The near-accident had scared Quinn more than she wanted to admit. Her hands still felt shaky as she turned on the faucet, sending a flow of warm water into the sink. She reached into the linen closet and removed a clean washcloth and a small brown bottle with a purple lid. She thoroughly soaked the washcloth in the almost-hot water, and then carefully placed two drops of the lavender-and-vanilla scented oil in the middle of the cloth.  She then folded the cloth into a smaller square and buried her face in it, breathing the calming scent in deeply, the way her mother had taught her to do when she was little.

Quinn stayed in the bathroom for a long time, wanting to be completely calm before facing her mother. Her mom didn’t need to know about this; she had enough on her plate right now as it was. Besides, nothing had actually happened.

Finally somewhat settled down, she managed to get started on making an enchilada casserole just a few moments before she heard her mother’s car in the garage. She put all of her energy into the preparations, trying to keep her mind occupied. She went overboard; preparing an extensive salad with lots of vegetables that needed chopping, and popping a made-from-scratch chocolate cake into the oven to bake while they ate. Her mother was usually exhausted on Friday evenings; Quinn hoped she would be too tired to notice how antsy Quinn was as she scrubbed the counters and set the table.
Luck was not with Quinn that night. An hour later, as the girls sat down to dinner with their mother and their brother, seven-year-old Owen, Annie turned to their mother, “Mommy! Guess what?”
“What, sweetie?”

“Quinn almost hit a boy who was in the street!” Annie announced. “And,” she added, “She said crap!”
“Quinn! What happened?” her mother turned to her in alarm, concern written all over her face.
Quinn sighed. It wasn’t always easy to appreciate how verbal Annie was becoming. “It was nothing, mom,” she said quickly, still trying to convince herself. “Some kid crossed right in the middle of the road, just before the light. I almost didn’t see him because it was getting dark, but we stopped in time, didn’t we, Annie?”

“Are you guys okay, honey? That must have been scary.” Quinn’s mother scooped Annie into her arms, hugging her tight, and reached across the table to grab Quinn’s hand. “Is the boy okay? Who was it?”
“He’s fine, mom. I don’t know who it was. I don’t even think he noticed. He didn’t stop or anything.”
“Maybe I shouldn’t be having you pick up Annie when it’s getting dark so early…”
“It’s fine, Mom, really. We didn’t crash. We’re safe.” She didn’t want the conversation with her mother going too far in the wrong direction.  She knew it made her mother anxious to have both her and Annie in the car alone.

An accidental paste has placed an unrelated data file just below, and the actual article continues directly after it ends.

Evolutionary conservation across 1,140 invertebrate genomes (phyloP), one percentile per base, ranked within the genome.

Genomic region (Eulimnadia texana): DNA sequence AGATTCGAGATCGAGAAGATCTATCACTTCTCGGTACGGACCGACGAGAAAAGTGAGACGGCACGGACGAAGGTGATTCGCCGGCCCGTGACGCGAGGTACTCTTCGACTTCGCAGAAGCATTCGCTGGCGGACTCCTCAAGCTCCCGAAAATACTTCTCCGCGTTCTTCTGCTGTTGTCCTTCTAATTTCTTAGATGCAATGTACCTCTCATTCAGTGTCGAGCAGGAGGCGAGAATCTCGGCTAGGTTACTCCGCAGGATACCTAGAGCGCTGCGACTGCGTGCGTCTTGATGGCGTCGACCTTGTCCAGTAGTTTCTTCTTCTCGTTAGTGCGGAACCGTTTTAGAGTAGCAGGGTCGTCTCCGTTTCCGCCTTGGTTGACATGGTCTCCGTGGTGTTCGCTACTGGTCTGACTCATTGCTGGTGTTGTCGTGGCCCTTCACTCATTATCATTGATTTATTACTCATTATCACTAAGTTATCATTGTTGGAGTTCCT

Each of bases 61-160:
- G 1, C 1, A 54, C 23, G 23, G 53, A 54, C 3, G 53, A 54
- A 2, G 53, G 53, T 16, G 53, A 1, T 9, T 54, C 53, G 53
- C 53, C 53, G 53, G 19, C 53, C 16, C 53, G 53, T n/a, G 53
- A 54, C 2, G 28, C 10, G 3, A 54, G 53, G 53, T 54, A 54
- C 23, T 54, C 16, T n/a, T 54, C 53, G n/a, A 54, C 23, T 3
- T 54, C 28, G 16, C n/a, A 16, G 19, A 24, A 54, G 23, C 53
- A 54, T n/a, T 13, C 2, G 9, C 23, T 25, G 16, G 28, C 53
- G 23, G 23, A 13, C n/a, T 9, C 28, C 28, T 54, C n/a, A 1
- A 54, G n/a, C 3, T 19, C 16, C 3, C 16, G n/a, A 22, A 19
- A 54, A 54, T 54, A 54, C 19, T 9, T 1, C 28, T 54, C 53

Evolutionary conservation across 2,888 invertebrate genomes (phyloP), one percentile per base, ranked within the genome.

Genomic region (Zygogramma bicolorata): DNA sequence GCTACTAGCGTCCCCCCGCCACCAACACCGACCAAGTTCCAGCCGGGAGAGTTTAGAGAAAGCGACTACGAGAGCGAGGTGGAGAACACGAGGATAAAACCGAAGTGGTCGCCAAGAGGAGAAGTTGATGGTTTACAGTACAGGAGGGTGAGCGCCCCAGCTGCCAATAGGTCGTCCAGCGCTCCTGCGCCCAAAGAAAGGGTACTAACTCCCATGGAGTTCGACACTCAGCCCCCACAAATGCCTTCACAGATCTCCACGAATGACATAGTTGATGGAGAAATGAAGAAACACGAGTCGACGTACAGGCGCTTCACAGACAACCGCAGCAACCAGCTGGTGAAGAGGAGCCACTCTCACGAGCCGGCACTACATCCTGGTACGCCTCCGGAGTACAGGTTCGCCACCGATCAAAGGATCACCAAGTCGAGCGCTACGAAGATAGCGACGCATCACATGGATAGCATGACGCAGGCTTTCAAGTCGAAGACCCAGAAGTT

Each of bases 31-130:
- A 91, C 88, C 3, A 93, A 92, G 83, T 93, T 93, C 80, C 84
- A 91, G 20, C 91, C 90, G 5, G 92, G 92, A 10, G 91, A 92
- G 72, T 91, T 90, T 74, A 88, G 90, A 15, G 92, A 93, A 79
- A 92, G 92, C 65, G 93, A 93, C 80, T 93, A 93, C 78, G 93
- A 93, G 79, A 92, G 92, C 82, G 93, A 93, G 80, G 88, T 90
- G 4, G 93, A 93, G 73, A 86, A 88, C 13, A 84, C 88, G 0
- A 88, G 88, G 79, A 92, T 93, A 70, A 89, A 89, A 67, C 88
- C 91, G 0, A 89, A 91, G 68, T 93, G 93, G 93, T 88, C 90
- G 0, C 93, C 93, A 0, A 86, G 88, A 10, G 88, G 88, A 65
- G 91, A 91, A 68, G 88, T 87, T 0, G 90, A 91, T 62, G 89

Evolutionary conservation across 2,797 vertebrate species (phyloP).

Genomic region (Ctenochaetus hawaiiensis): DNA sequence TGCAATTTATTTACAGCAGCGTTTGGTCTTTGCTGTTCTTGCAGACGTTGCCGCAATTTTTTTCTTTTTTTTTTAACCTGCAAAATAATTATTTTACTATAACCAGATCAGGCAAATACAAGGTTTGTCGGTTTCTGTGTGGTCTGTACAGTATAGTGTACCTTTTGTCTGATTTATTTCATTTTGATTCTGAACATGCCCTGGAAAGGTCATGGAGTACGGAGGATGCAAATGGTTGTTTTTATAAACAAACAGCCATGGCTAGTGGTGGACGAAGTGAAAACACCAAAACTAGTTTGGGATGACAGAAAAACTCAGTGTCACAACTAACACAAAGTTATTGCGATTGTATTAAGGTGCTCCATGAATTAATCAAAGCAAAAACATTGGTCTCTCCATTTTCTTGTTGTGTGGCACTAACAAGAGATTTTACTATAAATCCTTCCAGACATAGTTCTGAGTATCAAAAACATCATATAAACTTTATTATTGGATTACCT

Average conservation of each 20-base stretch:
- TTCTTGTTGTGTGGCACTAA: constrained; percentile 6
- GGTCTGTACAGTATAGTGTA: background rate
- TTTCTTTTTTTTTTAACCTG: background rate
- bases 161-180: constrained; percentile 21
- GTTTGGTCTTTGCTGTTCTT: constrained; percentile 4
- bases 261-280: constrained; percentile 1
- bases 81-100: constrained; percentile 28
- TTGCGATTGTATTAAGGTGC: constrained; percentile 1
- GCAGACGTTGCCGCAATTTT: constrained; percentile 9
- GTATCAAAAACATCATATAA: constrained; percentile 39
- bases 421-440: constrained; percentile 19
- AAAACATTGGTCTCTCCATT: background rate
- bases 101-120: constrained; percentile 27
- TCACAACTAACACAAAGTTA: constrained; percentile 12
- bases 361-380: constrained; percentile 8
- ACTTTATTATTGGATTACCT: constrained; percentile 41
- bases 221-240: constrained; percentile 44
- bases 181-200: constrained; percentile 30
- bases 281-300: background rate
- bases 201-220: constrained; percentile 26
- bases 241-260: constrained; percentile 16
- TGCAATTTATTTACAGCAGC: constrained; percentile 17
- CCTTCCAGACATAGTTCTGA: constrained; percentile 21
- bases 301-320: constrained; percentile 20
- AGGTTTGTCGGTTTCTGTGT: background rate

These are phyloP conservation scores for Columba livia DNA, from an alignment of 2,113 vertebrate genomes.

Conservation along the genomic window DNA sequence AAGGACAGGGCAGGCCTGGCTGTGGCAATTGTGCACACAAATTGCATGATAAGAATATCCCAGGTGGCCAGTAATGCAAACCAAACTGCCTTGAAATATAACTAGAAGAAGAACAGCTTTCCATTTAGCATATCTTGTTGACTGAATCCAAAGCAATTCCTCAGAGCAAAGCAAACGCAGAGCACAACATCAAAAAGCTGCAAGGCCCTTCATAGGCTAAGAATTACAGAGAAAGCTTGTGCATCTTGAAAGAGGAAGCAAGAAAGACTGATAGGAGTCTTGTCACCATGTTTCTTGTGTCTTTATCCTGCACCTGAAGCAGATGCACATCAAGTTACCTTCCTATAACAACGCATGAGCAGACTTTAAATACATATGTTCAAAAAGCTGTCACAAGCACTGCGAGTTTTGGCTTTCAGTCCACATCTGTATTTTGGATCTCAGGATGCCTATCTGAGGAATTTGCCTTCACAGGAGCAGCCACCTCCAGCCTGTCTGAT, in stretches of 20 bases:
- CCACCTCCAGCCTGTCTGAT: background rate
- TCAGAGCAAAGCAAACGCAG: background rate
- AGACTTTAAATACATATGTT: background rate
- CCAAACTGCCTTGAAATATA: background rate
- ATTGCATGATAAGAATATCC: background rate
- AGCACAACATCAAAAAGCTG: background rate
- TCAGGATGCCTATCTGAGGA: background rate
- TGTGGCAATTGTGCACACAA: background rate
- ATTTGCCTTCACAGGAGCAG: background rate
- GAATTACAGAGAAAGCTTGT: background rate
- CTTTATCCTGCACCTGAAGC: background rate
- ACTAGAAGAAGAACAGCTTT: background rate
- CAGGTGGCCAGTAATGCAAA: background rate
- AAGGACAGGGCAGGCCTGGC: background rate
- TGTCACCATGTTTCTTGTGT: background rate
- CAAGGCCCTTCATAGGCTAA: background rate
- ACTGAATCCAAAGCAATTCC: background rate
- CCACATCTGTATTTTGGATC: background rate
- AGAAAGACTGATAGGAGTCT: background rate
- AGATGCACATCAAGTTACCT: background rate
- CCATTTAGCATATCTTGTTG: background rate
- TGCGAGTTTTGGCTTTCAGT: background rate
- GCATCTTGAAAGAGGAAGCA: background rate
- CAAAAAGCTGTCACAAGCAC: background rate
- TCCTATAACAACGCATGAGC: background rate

“Quinn always drives safe,” Owen’s quiet voice interrupted. “It’ll be okay mom.”
Quinn looked gratefully across the table at her little brother, who had glanced up from his book long enough to join in the conversation. She loved her sweet, quiet little brother. Owen was always so straightforward and literal; it was easy to believe everything he said.
“Yeah, Mommy! Quinn drives safe. And buckles her seat belt!” Annie chimed in.
Quinn anxiously watched her mother’s eyes as she looked carefully at each of her children in turn. Her mother closed her eyes, took a deep breath, and finally spoke.
“All right, Sweetheart. I’ll try not to worry.  Are you sure you’re okay, not too shaken?”
“I’m sure, Mom.”
“You don’t know who it was?” Her mother’s voice had changed from worried to curious.
“No, it was already dark. I couldn’t see him that well.”
“How old do you think he was?”
“It was hard to tell. He had a hood on, but I’d guess he’s probably around the same age as me,” Quinn frowned, remembering the way the boy had hunched forward, weighted down by an enormous backpack, his arms around something under his coat, almost as if he were protecting something… and a flash of color, under the jacket? A familiar-looking purple, but she couldn’t place it … she shrugged. For all she knew, he had a football under there. Why had it seemed so strange to her, anyway? “Old enough to walk a few yards to the light instead of trying to cross the middle of the highway, anyway.”
Her mom smiled, and hugged her tightly. “Well, I’m glad you guys are okay… hope he is, too.”

Quinn retreated to her room after dinner, hoping that immersing herself in the English essay would distract her enough to stop the endless playback of the near-accident that was running through her brain. She had just scribbled through her third sentence for the fifth time when there was a soft knock on the door.